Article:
A marvellous memoir by one of Britain’s best new(ish) comedians
David Mitchell, who you may know for his inappropriate anger on every TV panel show except Never Mind the Buzzcocks, his look of permanent discomfort on C4 sex comedy Peep Show, his online commenter-baiting in The Observer or just for wearing a stick-on moustache in That Mitchell and Webb Look, has written a book about his life.
As well as giving a specific account of every single time he’s scored some smack, this disgusting memoir also details: the singular, pitbull-infested charm of the FRP (‘Flat Roofed Pub’); the curious French habit of injecting everyone in the arse rather than the arm; why, by the time he got to Cambridge, he really, really needed a drink; the pain of being denied a childhood birthday party at McDonalds; the satisfaction of writing jokes about suicide; how doing quite a lot of walking around London helps with his sciatica; trying to pretend he isn’t a total **** at Robert Webb’s wedding; that he has fallen in love at LOT, but rarely done anything about it; why it would be worse to bump into Michael Palin than Hitler on holiday; that he’s not David Mitchell the novelist. Despite what David Miliband might think…
The synopsis does a very good job of suggesting the tone and content of the memoir. But what it doesn’t fully convey is just how good it is. Delivered in Mitchell’s distinctive voice, with just the right amount of sarcasm and cynicism, this could very well be the best memoir I’ve listened to from Audible, or at least an equal to Stephen Fry’s The Fry Chronicles. This memoir had me laughing out loud plenty of times (something only Tina Fey and Jane Lynch have done so far).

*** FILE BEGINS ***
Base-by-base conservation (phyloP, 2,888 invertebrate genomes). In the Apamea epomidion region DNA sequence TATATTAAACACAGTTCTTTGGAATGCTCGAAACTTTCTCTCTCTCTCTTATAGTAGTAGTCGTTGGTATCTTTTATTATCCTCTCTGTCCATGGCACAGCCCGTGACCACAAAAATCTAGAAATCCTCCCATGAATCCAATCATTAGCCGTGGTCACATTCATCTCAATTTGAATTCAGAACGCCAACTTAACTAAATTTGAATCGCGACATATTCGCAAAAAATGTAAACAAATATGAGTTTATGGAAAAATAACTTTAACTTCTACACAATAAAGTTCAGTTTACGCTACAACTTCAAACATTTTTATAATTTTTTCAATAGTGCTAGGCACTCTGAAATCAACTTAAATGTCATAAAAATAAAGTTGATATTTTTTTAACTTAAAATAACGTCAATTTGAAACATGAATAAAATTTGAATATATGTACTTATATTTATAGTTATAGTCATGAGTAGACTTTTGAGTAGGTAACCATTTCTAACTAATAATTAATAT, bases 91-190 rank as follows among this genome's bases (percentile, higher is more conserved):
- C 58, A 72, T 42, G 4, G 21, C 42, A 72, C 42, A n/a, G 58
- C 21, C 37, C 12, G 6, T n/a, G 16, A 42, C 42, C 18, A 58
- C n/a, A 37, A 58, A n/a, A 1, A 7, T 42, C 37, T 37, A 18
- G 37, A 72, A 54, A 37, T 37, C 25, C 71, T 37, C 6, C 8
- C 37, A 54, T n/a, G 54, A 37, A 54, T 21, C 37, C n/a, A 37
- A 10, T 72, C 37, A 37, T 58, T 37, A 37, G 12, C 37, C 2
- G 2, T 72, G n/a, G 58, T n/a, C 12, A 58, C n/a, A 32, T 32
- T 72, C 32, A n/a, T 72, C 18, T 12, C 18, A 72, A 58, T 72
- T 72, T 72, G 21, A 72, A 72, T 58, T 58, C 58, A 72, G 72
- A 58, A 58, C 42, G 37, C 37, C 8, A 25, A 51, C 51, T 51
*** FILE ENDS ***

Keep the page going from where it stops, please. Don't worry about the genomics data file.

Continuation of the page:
I was surprised to learn just how much great television Mitchell has been involved in over his relatively few years of fame and celebrity. That being said, it was the chapters covering his early years that were hilarious – when talking about his successes, he came across as almost embarrassed (which was rather endearing). Tales from his childhood and years at Cambridge were great, and quite relatable. Recounting his post-university years of near-poverty, and his eventual success also gave me a modicum of confidence that I’ll be able to make something of myself, too (though, not in the way Mitchell has, I’m sure).
While the memoir is undoubtedly funny, as one can expect, it is also quite moving. When talking about his friends and colleagues, he is always gracious and warm. His respect and brotherly love for Robert Webb is obvious, and he is particularly heartfelt when talking about his writing/comedy partner’s wedding. The second-to-last chapter of the book, however, was the greatest surprise: in it, he talks about Victoria Coren, who he recently married. It is a very sweet and endearing story of a long courtship, with its ups-and-downs, but also shows Mitchell has a hitherto unseen romantic streak. Very moving.
Overall, and I know this review is relatively short, I loved listening to this. It’s funny, curmudgeonly, honest, and entertaining from beginning to end. There were no drops in momentum or interest. Excellently and clearly performed, great production, and a great story.
Very highly recommended. If you have any interest in comedian/actor memoirs, or comedy, then you must listen to and/or read Back Story.
I liked it so much, I’ve also bought the eBook, so I can read the best bits again, later – I’d like to share some of the best nuggets of wisdom, but I didn’t write any of them down while listening.
Back Story is out now – available as an audiobook from Audible, and in print and eBook from Harper.
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